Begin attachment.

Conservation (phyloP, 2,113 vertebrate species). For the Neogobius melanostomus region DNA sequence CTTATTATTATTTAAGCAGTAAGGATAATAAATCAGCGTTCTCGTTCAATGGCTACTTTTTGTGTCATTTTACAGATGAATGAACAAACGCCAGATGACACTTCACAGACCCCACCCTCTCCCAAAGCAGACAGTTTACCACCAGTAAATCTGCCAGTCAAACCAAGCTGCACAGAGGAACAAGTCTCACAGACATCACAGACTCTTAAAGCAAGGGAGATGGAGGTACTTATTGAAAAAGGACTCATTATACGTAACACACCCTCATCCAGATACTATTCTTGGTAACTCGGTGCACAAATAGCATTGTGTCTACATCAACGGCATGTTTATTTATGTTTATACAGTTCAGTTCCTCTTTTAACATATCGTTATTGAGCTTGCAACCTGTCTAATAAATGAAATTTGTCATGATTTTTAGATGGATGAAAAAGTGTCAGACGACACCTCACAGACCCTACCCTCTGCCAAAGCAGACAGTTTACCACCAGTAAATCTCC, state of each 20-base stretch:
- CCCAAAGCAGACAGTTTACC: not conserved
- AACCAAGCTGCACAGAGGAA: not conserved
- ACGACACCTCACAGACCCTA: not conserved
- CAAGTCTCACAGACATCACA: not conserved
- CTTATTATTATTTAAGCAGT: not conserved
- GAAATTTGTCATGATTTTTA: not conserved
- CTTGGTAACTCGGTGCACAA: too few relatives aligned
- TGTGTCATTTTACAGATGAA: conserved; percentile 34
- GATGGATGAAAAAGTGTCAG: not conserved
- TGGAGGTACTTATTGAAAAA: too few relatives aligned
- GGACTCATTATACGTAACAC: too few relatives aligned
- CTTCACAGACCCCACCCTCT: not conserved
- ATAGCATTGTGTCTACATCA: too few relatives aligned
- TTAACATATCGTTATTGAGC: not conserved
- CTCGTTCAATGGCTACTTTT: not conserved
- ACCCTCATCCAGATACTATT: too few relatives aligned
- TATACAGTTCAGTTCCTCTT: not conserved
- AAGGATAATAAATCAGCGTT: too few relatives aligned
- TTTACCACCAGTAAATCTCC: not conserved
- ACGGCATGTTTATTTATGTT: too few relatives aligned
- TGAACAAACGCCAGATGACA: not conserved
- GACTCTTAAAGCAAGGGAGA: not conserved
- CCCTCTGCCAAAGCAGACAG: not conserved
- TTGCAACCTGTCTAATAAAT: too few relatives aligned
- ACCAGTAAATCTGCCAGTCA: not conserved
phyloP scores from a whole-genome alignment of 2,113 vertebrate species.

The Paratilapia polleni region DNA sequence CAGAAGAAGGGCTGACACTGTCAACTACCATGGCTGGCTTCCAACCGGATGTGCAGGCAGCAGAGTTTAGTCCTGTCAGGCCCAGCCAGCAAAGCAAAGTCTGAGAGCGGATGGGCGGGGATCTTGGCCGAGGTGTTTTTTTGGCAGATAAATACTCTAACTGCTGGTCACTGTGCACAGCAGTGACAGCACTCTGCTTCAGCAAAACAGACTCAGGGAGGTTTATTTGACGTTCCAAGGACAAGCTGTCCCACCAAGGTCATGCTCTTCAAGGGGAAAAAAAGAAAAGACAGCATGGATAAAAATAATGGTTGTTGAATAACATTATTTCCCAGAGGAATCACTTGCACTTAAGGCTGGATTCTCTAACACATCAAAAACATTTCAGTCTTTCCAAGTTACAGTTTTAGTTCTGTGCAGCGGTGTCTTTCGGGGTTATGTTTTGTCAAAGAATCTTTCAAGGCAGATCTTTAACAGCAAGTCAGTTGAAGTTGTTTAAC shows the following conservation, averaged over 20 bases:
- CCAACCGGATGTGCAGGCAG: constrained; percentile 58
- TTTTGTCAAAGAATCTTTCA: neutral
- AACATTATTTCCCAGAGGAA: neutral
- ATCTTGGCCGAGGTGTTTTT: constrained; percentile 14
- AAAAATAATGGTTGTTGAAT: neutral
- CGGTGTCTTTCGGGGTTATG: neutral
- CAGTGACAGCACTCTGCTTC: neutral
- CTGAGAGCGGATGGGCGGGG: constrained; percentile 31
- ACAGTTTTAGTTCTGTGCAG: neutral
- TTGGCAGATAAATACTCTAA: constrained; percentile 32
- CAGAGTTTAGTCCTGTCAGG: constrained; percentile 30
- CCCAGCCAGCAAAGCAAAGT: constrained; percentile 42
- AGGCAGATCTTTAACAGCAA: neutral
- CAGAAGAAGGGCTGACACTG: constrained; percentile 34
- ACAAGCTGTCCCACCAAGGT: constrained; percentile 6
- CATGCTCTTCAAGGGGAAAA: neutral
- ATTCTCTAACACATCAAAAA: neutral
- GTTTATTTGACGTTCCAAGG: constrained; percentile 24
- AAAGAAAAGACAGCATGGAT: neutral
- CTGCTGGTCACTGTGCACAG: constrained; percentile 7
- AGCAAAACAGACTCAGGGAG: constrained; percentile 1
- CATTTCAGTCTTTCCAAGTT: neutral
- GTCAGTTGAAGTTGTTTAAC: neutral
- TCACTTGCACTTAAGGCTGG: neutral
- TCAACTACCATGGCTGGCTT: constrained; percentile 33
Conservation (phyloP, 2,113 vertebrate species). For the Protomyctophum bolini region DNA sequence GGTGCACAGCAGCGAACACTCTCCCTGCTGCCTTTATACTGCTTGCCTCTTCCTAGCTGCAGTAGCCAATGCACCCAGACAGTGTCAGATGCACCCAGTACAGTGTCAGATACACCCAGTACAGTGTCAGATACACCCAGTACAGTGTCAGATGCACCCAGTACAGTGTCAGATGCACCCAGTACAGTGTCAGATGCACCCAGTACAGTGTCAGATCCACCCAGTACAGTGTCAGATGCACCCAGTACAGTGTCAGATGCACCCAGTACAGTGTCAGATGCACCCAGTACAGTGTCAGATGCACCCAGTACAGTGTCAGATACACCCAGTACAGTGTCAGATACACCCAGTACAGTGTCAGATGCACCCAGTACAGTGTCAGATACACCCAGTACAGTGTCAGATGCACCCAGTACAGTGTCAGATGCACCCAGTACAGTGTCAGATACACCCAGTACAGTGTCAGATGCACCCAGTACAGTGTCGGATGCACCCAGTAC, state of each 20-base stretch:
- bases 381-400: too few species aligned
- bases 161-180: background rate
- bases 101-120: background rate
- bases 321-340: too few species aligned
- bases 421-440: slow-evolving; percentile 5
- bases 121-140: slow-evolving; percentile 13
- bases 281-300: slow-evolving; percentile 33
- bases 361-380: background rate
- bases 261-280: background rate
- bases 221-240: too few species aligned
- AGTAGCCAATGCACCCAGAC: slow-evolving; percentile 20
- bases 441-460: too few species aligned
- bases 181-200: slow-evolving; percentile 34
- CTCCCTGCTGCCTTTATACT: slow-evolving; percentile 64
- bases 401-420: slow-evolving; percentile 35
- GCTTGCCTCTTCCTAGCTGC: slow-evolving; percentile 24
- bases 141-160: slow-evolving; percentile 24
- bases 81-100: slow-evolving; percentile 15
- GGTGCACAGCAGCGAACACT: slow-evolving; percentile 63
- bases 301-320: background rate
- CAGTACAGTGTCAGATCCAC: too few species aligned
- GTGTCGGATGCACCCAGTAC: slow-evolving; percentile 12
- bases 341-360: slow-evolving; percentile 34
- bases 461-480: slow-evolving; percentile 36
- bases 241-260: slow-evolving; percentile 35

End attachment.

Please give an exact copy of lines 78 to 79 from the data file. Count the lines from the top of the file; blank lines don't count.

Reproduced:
- bases 461-480: slow-evolving; percentile 36
- bases 241-260: slow-evolving; percentile 35